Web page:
AG: [reading James Shirley’s “A Dirge”] – “The glories of our blood and state/Are shadows, not substantial things;/There is no armor against fate;/Death lays his icy hand on kings./Scepter and crown/Must tumble down/And in the dust be equal made/With the poor crooked scythe and spade./ Some men with swords may reap the field/And plant fresh laurels where they kill,/But their strong nerves at last must yield;/They tame but one … Read More
AG: Then the next death poem is this great thing by James Shirley which we have in our agenda, page three-hundred, which… this poem is one of my top ten in the English language for really beautiful cadence, for sharpness and abruptness and clarity of idea, and for interesting stanza form. And it seems to be a song from a book by.. I’ve forgot what Shirley’s play was.. I have it somewhere.. somebody look it up, find out where it comes from – (page) four-twenty-seven in Auden, [the Auden-Pearson anthology] he’d give the provenance… [Allen discovers … Read More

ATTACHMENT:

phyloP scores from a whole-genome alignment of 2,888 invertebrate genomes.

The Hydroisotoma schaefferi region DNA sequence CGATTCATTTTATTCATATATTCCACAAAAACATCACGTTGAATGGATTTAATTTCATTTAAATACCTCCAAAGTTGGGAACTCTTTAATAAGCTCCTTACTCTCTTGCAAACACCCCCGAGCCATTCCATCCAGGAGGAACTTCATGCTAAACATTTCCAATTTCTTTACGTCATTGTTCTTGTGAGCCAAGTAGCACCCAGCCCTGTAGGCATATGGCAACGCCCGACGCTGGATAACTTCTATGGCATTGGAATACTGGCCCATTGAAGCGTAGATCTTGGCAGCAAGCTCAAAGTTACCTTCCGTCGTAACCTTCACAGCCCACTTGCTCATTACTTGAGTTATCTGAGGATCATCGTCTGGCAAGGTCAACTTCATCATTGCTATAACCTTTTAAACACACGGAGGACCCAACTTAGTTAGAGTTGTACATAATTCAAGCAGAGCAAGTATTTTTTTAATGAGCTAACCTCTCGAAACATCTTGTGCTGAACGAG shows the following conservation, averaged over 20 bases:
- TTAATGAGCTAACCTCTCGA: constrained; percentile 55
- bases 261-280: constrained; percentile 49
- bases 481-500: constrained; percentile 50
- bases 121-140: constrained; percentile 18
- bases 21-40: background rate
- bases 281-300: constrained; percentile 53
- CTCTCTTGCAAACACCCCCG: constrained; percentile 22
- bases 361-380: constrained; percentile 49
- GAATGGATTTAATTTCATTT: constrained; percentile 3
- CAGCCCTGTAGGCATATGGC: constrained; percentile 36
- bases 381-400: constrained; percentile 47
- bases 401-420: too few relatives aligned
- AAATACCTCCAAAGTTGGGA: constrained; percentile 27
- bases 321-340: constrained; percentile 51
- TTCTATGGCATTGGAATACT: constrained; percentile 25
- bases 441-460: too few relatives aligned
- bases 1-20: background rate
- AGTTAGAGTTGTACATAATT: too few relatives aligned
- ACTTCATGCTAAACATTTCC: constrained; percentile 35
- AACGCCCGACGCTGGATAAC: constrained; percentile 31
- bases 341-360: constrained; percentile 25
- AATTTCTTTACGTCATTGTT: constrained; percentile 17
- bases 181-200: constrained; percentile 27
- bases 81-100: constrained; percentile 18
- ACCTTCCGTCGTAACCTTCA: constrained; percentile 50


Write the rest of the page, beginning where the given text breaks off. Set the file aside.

Allen Ginsberg’s 1980 Naropa class transcript continues
Student; Did you ever do.. have a go [at Echo Poems]?
AG: No, never did one myself but it’d be interesting to do. Should I assign it to class?
Student: You could..
AG: You’re the T.A. (teaching assistant). The assignments.. the class assignments, we have, by the way, I said I’d get to.. was.. are,/ so far,/ .not very profuse, or exact, or neat/, or complete/. You haven’t hammered your stammer/ to make it exact or compact. So, what I would suggest/ would be you be the guest/ of the muse/ and … Read More